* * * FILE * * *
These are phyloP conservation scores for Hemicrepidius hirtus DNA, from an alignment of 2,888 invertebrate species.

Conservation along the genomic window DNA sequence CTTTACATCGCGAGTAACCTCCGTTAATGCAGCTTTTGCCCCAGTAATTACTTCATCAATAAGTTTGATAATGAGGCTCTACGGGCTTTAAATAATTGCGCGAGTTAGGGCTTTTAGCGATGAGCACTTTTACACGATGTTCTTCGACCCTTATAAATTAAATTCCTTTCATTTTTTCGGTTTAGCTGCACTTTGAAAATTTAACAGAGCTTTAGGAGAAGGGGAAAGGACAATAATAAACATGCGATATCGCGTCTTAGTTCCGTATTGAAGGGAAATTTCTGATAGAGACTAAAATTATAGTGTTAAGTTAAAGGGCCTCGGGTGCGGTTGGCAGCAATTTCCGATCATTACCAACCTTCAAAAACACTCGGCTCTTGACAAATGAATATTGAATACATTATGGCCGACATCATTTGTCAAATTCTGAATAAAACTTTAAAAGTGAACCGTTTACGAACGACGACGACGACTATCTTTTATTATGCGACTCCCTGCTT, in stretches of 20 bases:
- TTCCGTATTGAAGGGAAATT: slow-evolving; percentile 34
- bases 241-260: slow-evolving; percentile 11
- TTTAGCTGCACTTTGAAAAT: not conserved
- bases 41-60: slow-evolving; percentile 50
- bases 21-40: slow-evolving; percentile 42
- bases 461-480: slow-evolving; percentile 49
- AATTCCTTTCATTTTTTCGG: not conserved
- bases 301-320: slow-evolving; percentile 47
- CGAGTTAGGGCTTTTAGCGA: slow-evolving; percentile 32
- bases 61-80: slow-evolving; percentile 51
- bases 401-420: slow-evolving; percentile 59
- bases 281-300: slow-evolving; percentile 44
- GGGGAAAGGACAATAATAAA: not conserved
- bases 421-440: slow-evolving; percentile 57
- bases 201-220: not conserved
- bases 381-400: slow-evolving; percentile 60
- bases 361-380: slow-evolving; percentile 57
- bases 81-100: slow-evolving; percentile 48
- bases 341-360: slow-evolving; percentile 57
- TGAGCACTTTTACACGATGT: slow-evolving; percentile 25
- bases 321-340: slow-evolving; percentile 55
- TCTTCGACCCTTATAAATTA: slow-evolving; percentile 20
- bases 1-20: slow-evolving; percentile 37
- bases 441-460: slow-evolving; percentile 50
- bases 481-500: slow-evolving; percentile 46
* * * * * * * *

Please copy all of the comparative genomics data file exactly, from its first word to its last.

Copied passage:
These are phyloP conservation scores for Hemicrepidius hirtus DNA, from an alignment of 2,888 invertebrate species.

Conservation along the genomic window DNA sequence CTTTACATCGCGAGTAACCTCCGTTAATGCAGCTTTTGCCCCAGTAATTACTTCATCAATAAGTTTGATAATGAGGCTCTACGGGCTTTAAATAATTGCGCGAGTTAGGGCTTTTAGCGATGAGCACTTTTACACGATGTTCTTCGACCCTTATAAATTAAATTCCTTTCATTTTTTCGGTTTAGCTGCACTTTGAAAATTTAACAGAGCTTTAGGAGAAGGGGAAAGGACAATAATAAACATGCGATATCGCGTCTTAGTTCCGTATTGAAGGGAAATTTCTGATAGAGACTAAAATTATAGTGTTAAGTTAAAGGGCCTCGGGTGCGGTTGGCAGCAATTTCCGATCATTACCAACCTTCAAAAACACTCGGCTCTTGACAAATGAATATTGAATACATTATGGCCGACATCATTTGTCAAATTCTGAATAAAACTTTAAAAGTGAACCGTTTACGAACGACGACGACGACTATCTTTTATTATGCGACTCCCTGCTT, in stretches of 20 bases:
- TTCCGTATTGAAGGGAAATT: slow-evolving; percentile 34
- bases 241-260: slow-evolving; percentile 11
- TTTAGCTGCACTTTGAAAAT: not conserved
- bases 41-60: slow-evolving; percentile 50
- bases 21-40: slow-evolving; percentile 42
- bases 461-480: slow-evolving; percentile 49
- AATTCCTTTCATTTTTTCGG: not conserved
- bases 301-320: slow-evolving; percentile 47
- CGAGTTAGGGCTTTTAGCGA: slow-evolving; percentile 32
- bases 61-80: slow-evolving; percentile 51
- bases 401-420: slow-evolving; percentile 59
- bases 281-300: slow-evolving; percentile 44
- GGGGAAAGGACAATAATAAA: not conserved
- bases 421-440: slow-evolving; percentile 57
- bases 201-220: not conserved
- bases 381-400: slow-evolving; percentile 60
- bases 361-380: slow-evolving; percentile 57
- bases 81-100: slow-evolving; percentile 48
- bases 341-360: slow-evolving; percentile 57
- TGAGCACTTTTACACGATGT: slow-evolving; percentile 25
- bases 321-340: slow-evolving; percentile 55
- TCTTCGACCCTTATAAATTA: slow-evolving; percentile 20
- bases 1-20: slow-evolving; percentile 37
- bases 441-460: slow-evolving; percentile 50
- bases 481-500: slow-evolving; percentile 46